scorecardresearch Skip to main content

Demand to stay in Salem around Halloween leads to ‘astronomical’ fees for Airbnb and Vrbo rentals

“Somebody will pay it,” said one visitor who has been coming every October since 1995 to experience Salem in all of its spooky glory.

People wore costumes prior to Halloween in downtown Salem, Mass., on Oct. 22, 2023.KIERAN KESNER/NYT

Brenda Thompson takes pride in researching her vacations, and while planning a fall trip from Texas to coastal Maine for her sister’s 60th birthday, decided Salem was the perfect spot for an early October visit. Her sister began scouring rental sites like Vrbo and Airbnb for a place to stay.

But neither knew just how busy the Witch City has become around Halloween, with tourism soaring to new levels in recent years, even weeks before the holiday. Thompson was stunned when her sister revealed the cost of the place she had settled on, a historic home on Daniels Street, a prime spot near the water.


“It was $1,000 a night. It was like, what?” Thompson, 62, said. “It seemed so outrageous.”

Then they arrived and saw the crowds.

About 1 million people visited downtown Salem last October, a record number and a 35 percent increase from 2019, said the city’s mayor, Dominick Pangallo. That surge shows no sign of slowing, officials say, and has sparked runaway demand for rental stays. Last October, the average daily rate for Airbnb and Vrbo listings was $443 a night, up from $241 in 2019, according to AirDNA, a platform that analyzes Airbnb and Vrbo data.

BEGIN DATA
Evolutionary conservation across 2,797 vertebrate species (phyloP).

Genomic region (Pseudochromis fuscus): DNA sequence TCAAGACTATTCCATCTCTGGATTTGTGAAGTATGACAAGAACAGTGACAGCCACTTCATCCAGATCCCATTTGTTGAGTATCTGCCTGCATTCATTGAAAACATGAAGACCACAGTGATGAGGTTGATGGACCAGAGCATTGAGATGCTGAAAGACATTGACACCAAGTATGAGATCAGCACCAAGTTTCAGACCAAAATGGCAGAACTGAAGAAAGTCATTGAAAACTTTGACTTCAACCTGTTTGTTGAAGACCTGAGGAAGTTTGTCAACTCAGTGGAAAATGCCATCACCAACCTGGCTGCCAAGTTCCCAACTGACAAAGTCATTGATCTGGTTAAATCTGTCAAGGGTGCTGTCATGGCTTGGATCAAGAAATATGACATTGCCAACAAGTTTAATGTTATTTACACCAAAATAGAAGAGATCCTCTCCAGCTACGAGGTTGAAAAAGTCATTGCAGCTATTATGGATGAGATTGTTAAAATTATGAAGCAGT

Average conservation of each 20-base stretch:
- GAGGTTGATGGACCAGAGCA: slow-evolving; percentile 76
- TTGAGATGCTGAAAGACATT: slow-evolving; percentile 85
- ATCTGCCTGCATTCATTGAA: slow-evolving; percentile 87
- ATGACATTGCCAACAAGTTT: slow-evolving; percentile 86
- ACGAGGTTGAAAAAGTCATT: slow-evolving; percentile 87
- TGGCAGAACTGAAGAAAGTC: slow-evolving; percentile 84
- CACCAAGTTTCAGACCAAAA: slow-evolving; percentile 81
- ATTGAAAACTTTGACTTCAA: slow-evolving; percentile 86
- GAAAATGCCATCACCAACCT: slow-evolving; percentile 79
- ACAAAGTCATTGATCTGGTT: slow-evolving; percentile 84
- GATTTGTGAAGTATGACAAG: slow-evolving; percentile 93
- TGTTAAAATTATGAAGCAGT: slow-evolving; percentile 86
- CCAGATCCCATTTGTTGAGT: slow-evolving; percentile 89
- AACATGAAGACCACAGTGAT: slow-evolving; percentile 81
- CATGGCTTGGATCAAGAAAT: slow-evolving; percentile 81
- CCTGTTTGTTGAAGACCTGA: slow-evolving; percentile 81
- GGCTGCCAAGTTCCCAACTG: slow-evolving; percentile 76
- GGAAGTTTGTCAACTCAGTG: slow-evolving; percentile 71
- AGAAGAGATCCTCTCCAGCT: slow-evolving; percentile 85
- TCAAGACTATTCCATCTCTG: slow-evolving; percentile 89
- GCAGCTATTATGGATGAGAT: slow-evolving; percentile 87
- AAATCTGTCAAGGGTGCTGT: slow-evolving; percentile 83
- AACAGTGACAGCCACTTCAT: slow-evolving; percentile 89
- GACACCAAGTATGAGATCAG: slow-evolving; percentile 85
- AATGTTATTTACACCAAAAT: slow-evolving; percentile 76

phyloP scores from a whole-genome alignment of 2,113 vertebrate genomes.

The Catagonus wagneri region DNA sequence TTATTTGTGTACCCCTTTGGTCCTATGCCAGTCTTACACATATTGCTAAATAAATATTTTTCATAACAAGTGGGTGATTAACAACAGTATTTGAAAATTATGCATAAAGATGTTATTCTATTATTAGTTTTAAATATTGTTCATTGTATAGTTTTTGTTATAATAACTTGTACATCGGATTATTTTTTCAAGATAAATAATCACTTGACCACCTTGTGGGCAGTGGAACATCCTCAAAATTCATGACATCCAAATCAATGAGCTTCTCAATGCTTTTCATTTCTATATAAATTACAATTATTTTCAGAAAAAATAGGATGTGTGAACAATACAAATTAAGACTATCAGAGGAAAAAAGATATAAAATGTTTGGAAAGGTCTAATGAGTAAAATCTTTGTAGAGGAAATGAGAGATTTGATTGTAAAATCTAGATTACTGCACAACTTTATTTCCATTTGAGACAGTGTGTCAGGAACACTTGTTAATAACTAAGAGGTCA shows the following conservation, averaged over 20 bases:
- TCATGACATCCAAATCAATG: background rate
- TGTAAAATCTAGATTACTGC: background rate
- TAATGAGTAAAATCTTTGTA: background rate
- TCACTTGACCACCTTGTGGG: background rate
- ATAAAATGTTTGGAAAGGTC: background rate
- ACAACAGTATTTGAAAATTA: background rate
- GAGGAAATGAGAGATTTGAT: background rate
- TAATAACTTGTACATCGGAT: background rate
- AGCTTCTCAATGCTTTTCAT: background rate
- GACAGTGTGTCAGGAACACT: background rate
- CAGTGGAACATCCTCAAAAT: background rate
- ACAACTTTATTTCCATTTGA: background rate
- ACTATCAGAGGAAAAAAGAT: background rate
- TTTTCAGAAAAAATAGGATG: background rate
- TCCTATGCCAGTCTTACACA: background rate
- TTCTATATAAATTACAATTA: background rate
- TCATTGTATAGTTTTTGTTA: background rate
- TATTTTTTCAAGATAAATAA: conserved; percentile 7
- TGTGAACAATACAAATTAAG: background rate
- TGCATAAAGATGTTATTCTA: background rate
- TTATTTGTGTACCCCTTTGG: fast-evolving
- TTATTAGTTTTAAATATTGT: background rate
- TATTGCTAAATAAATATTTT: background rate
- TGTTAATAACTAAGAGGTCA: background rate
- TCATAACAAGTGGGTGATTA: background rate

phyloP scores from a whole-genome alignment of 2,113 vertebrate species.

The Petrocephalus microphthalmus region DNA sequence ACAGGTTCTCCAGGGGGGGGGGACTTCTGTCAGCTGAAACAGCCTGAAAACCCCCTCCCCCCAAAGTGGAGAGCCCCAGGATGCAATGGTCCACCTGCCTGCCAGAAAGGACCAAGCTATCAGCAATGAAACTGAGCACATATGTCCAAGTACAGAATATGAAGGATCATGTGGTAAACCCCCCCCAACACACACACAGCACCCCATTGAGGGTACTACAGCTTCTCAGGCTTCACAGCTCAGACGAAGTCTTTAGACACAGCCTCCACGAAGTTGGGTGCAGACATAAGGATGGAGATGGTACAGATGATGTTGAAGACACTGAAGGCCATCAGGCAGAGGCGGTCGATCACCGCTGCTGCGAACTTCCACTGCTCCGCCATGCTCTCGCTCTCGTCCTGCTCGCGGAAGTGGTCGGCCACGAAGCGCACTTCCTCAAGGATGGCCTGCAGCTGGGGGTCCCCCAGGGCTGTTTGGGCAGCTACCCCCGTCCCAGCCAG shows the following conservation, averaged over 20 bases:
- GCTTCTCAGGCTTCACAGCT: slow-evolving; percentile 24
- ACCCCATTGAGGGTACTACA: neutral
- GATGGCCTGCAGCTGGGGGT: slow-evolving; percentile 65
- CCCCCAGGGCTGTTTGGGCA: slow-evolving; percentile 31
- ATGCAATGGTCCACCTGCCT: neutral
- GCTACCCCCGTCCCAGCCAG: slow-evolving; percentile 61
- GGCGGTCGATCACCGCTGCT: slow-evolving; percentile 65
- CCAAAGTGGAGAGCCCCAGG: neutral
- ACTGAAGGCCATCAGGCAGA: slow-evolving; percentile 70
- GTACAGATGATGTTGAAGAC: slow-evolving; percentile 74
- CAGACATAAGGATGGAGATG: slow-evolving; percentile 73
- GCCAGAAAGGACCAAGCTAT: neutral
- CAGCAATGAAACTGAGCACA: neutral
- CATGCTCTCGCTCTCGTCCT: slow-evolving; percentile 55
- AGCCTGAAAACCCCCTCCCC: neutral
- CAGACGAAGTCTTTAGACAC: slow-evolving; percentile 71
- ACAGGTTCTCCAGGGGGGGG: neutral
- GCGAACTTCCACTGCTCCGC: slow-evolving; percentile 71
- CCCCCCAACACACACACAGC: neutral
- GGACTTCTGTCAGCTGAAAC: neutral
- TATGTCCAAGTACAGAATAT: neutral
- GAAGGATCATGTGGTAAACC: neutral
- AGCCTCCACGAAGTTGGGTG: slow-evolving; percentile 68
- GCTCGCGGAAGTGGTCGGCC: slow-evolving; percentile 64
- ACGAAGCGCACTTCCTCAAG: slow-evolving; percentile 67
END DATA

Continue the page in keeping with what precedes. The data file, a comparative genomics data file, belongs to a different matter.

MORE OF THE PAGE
This fall, tourists eager to stay in the heart of the Halloween excitement are shelling out even larger sums for short-term rentals, according to property owners, city officials, and visitors.

“Hotels are getting in-season rates for their rooms. Why shouldn’t the trend of the market carry over to the short-term rental?” asked Stacia Cooper, the interim director of Destination Salem, the city’s tourism organization. “They’re going to charge just as much because the demand is there.”